- The Invisible
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“With the auction prices we can see that there’s a huge demand for Sri Lankan tea,” Dinesh Fernando, Executive director, Ceylon Tea Brokers said.
“We say that because usually the market price moves up by around 10 or 20 rupees and very rarely by 30 to 40 rupees.
“We see some teas have gone up more than 150 rupees.”
Prices have gone up across the board, from low, mid to high growns. Sri Lanka did not have an auction on March 25 as scheduled over anti-Coronavirus measures.
The first automated e-auctions in place of physical auctions is now being adopted, changing a 137 year old tradition in a bid to continue operations
Unlike other export industries tea had not seen a fall in demand from foreign buyers, though volumes were down.
“However, due to the lapse there is now a ‘tea starvation’ in play too,’ Fernando said. “Since the rupee depreciated automatically the market will move up in price because of it.”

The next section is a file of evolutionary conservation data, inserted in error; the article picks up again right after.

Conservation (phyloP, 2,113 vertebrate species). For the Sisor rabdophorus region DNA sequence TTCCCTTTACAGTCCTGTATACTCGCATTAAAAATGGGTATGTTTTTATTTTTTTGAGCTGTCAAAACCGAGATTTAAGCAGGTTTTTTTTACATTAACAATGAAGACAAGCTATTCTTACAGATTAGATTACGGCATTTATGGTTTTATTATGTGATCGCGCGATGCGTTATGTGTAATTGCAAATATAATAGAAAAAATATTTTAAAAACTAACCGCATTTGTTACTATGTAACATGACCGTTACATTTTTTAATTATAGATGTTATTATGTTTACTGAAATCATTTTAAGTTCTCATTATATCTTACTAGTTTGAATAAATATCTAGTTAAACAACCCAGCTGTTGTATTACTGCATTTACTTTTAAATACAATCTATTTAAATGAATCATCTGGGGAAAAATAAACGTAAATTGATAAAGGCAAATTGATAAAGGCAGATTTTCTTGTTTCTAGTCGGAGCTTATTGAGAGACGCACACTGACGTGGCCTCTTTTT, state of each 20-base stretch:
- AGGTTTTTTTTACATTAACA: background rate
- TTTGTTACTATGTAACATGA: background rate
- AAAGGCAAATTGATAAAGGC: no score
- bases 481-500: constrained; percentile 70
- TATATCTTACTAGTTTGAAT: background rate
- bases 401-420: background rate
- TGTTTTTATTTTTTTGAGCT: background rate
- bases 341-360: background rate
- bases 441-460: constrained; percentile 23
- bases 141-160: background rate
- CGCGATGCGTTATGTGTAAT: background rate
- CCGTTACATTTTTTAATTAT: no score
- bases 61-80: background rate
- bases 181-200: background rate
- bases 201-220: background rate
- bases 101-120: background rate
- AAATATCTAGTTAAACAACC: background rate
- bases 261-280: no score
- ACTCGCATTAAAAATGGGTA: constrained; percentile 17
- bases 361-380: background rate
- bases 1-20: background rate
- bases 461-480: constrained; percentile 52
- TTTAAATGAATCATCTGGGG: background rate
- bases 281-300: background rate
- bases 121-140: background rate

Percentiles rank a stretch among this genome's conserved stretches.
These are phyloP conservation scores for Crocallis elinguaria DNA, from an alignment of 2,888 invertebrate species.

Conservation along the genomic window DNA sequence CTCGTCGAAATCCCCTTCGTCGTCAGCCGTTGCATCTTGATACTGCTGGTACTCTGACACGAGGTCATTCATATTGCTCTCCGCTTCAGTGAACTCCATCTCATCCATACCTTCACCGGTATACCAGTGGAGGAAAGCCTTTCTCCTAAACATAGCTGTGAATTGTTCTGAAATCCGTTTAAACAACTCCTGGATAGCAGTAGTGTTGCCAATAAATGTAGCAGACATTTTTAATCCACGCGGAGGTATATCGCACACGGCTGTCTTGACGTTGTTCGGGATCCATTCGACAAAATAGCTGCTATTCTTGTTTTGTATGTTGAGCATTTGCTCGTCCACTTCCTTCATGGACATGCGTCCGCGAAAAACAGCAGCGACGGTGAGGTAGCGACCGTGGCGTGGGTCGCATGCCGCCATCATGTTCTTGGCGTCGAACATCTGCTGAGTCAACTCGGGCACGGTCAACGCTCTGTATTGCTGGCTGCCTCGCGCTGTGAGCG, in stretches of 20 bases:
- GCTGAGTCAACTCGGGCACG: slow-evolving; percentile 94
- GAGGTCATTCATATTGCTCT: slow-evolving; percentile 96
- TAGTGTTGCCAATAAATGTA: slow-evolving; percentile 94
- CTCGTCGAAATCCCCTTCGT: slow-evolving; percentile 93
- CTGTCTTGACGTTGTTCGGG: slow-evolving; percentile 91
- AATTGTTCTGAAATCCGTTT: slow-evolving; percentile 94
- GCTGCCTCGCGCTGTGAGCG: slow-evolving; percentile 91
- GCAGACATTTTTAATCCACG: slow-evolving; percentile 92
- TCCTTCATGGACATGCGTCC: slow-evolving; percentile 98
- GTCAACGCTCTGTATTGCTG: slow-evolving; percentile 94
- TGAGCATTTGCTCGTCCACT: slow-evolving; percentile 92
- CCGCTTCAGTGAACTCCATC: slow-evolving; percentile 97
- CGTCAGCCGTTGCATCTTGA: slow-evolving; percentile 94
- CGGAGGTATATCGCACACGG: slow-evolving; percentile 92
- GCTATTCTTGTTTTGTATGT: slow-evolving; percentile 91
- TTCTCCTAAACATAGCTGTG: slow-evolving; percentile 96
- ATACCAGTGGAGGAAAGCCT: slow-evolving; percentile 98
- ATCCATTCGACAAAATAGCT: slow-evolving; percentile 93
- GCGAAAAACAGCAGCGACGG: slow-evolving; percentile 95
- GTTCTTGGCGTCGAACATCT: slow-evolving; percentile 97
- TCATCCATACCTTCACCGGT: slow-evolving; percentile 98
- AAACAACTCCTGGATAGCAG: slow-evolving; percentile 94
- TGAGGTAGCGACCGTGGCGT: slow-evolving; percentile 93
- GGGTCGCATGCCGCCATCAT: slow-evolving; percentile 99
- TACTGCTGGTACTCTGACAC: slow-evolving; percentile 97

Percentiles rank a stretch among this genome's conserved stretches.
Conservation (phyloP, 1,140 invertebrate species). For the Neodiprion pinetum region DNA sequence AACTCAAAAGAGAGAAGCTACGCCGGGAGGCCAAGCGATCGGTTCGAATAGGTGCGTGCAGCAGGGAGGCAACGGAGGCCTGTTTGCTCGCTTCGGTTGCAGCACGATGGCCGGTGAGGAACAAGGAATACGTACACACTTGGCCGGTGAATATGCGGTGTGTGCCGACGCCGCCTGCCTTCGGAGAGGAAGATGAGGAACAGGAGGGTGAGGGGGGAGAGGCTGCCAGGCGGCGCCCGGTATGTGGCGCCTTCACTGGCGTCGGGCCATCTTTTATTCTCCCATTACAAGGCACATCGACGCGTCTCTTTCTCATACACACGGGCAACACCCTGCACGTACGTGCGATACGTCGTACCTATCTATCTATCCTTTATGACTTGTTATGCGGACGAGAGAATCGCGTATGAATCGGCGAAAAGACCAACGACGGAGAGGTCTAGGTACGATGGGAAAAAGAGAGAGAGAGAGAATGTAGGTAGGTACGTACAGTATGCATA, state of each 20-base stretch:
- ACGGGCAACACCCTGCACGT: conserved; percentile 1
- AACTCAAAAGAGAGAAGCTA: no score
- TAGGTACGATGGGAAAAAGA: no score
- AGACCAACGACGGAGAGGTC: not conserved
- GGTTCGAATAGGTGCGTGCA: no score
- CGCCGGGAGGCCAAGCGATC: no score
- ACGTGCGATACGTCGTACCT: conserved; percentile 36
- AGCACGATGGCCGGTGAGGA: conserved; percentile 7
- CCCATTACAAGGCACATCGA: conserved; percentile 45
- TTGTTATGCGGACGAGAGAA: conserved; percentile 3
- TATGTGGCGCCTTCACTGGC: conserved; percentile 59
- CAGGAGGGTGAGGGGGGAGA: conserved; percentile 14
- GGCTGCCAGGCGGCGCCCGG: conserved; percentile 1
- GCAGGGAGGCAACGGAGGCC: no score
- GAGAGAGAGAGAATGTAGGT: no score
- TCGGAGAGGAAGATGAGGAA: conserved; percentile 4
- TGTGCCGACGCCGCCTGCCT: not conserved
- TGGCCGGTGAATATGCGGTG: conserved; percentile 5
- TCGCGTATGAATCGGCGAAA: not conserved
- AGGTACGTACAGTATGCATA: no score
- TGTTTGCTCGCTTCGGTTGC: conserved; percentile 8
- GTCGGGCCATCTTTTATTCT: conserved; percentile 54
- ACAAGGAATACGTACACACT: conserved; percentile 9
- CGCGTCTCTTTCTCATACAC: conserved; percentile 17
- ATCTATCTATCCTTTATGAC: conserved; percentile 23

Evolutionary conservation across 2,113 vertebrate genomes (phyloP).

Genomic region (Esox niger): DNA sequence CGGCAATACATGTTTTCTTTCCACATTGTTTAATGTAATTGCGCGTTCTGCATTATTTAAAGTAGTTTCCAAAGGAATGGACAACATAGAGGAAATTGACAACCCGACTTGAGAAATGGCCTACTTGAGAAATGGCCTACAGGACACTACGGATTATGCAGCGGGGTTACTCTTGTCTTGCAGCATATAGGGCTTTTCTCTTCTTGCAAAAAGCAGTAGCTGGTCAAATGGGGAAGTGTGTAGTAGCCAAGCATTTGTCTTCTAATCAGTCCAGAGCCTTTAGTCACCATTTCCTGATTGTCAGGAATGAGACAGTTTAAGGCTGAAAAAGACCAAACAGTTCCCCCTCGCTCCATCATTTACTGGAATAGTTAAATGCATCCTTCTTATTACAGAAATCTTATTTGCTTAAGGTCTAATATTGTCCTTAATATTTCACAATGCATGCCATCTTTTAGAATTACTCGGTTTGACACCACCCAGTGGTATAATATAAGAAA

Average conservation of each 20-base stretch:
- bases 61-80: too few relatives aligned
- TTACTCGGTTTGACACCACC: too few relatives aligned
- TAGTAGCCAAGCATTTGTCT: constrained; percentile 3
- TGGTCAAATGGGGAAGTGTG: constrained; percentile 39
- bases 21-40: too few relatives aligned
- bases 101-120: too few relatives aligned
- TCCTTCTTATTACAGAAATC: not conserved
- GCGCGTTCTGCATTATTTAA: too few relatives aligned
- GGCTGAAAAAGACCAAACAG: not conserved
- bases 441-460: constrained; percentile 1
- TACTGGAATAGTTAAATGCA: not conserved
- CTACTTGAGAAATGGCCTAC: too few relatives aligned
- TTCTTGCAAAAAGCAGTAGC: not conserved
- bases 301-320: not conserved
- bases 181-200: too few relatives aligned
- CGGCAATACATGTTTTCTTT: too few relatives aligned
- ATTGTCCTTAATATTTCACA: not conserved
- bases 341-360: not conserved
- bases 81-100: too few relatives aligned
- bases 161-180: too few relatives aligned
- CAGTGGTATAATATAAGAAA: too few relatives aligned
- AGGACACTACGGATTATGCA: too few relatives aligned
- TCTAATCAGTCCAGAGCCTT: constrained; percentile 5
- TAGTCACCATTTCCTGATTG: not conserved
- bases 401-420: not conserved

“There are more inquiries from other countries for tea and they have not cancelled any of the orders placed two weeks ago, “he said.
“Demand was still in place despite a lapse of almost 15 days without an auction
Meanwhile, active participation from buyers were seen in the e-auctions held so far.
Bigger and smaller buyers were equally active.
Fernando said that unfavorable weather impacted the output however, though the government was encouraging the plantations sector to run during curfews.
“The government has given special preference to tea sector,” he said. “Therefore, we manage to carry out trading where the factories send us the consignments and the buyers also have got their curfew passes for collection.”
Tea brokers currently are working with a skeleton while practicing social distancing within their work.
The rising prices will help improve cashflows of the industry he said.
Tea factories are expected to close from April 10 to 16 for the Sinhala and Tamil New Year. (Colombo/Apr08/2020)